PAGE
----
I'm still waiting for an Australian release of Revoltionary Girl Utena. I'm not holding my breath.

    Fansubs are the only way to watch any Macross series since Harmony Gold owns the US rights to the original Macross (Robotech) and don't allow any Macross games to come out in the west etc.

    I would gladly buy the blurays of Macross Frontier series and movies, but they are only released in Japan, at a very expensive price, and with no English subs.

    Instead I bought a few figures and models from Japan. So they got my money in some form :)

      I loved Robotech, it was one of my favourite cartoons as a kid. I've even got the Masterpiece Models. But i didn't even know much about Macross until many years later when i had (relatively) decent internet access. Much less that there were several sequels to Macross. And then to find out that because Harmony Gold had the rights outside of Japan, they were never coming to Australia.

      I download subs for personal enjoyment, never re-sale. And i am more than happy to buy them on DVD/Bluray when they are released. But when it takes 2+ years for even a crappy episodic release to even appear, my conscience does not bother me.

      I buy Kamen Rider CDs since they're reasonably priced, but stuff like DVDs are way outside what any sane person would be willing to purchase.

    Fansubs are all well and good. They certainly have a place in the anime community. I think the real issue the article is pointing out is that someone has to pay for this stuff at some point.

    When they air these shows on Japanese TV they at least get Ad money. Fansubs are pretty much a no-return situation. Which in itself isn't bad, unless the people watching fansubs refuse to contribute any money at all back to the creators.

    Then again as people say if it wasn't for fansubs they wouldn't be watching it in the first place, therefore the creators wouldn't be getting any money from them. Money that could be spent on bigger budget productions or chances on less known or risky licenses. Then again things are fine at the moment its not like the anime industry is declining...oh wait.

      TBH it needs to go digital distribution some how where if you want a episode in 1080p good subs you pay say $3 per episode. I would be happy to do so as long as i can take that episode and play it on my device for my big screen tv and not some sort of streaming...... TBH they have themselves to blame for cutting anime removing episodes having shit subs/dubs and then charging full rrp and finally region locking hahah.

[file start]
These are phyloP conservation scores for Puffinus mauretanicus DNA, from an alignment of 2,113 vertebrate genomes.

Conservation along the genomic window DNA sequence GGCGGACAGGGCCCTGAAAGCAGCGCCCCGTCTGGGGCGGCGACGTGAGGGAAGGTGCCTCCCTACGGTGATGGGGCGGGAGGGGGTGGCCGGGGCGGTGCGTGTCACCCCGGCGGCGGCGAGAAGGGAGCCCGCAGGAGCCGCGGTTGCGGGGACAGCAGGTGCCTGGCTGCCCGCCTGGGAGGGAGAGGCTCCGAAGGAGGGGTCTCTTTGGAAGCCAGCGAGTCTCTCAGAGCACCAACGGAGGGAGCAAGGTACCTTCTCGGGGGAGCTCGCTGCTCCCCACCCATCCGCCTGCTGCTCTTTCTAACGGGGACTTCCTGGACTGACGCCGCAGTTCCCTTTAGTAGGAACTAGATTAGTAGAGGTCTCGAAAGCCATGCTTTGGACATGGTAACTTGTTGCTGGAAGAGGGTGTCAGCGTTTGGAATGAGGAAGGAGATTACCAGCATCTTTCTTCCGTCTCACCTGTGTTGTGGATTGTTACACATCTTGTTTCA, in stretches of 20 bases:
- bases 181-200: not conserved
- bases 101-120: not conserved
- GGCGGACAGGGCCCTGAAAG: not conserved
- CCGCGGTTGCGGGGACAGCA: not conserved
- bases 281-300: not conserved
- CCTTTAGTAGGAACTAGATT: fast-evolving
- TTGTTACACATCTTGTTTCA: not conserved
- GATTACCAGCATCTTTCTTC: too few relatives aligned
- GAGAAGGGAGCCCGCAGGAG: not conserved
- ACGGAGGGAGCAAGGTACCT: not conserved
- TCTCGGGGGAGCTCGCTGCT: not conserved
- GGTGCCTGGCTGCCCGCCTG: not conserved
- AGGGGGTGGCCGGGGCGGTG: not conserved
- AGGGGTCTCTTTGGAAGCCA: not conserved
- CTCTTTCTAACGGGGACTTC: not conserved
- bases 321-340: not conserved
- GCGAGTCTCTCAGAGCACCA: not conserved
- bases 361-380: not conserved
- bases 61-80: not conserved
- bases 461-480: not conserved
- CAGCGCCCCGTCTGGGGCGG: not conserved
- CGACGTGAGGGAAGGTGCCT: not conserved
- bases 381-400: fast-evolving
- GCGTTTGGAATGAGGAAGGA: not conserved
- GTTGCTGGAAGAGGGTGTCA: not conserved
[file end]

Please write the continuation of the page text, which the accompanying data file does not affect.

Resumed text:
"When they air these shows on Japanese TV they at least get Ad money. " that's right, and the subbing itself is a free service. The Japanese TV ads are aimed at Japanese speaking locals, their revenue would be moot on the fansub audience even if these people were in Japan watching it legitimately!

      What fansub watchers are doing is comparable to time-recording a VHS or TIVO recording a tv show and fast-forwading through the ads.

    I got hooked on anime after watching Samurai Pizza Cats on Agro's Cartoon Connection way back when.
    This was an anime which didn't have the original script and no-one to translate so they just subbed over in english according to what happened.
    As a result it was chock full of pop culture referrences and extremely enjoyable.
    Also on at the time were episodes of Sailor Moon.
    None of the episodes, either the english dub or original, are commercially available.
    In the mid-90s anime like Bubblegum Crisis, Evangellion and Trigun surfaced alongside Pokemon and DragonballZ.
    It was at this time I got heavily involved in anime but the prohibitive cost of the individual dvds, with only as many episodes as a VHS tape, made it difficult to really embrace.
    In the early noughties I found an episode of Ranma 1/2 online and went hunting for real world copies. Couldn't find any so I started downloading fansubs.
    I now own every season of Ranma 1/2 on DVD, purchased since they were released by madman.
    While I still balk at buying extended series, I own shorter series which are watched on a regular basis.
    Fansubbers should be seen as an emplyment pool, not the enemy.
    And don't get me started on the english monstrosities that are Naruto and One Piece.

    My anime / tokusatsu collection mostly consists of stuff I have no way of legally purchasing.

    Truth be told, not all of us are interested in K-On or Naruto or Dragon Ball Z-re-re-releases.

    hmm, some anime's I don't mind or prefer in english, Dragon Ball Z/GT for instance I don't think it really matters what language it's in.

    But with Cowboy Bebop I just can't stand the child-like voices used in the Japanese versions, I guess it's ok when you are used to your manly men sounding like that, but as a westerner the deeper voices in the English dubs helped me get into the series.

    I pay for the things I want to watch and / or play. Maybe anime is just really fucking terrible crap for manchildren?

    As I read this articke, he has few points especially on fansubs. I'm aware on people saying that fansubs are killing the anime industry yet there is a survey that says it does the opposite.

    It all comes down to this: no matter it was a Japanese Blu-ray or a US-licensed release, you're still supporting the anime industry. Bandai Entertainment has shut down (they will still distribute to TV stations, etc.) but Funimation, Aniplex USA and Sentai Filmworks are 3 of the top licensing companies (not to mention Viz). I really commend Aniplex on Fate/Zero and Madoka Magica (with dubs) and on the fact of how they were handled (me hoping for an official Fate/Zero dub).

    I tend to disagree with the author, I buy the things I like. In the day I had a mix of fan subbed and legitimate releases on VHS.
    The internet came along and I had a lot more fan subs. Maybe my experience differs as I live in Australia and we get to wait longer for releases, if they are released at all.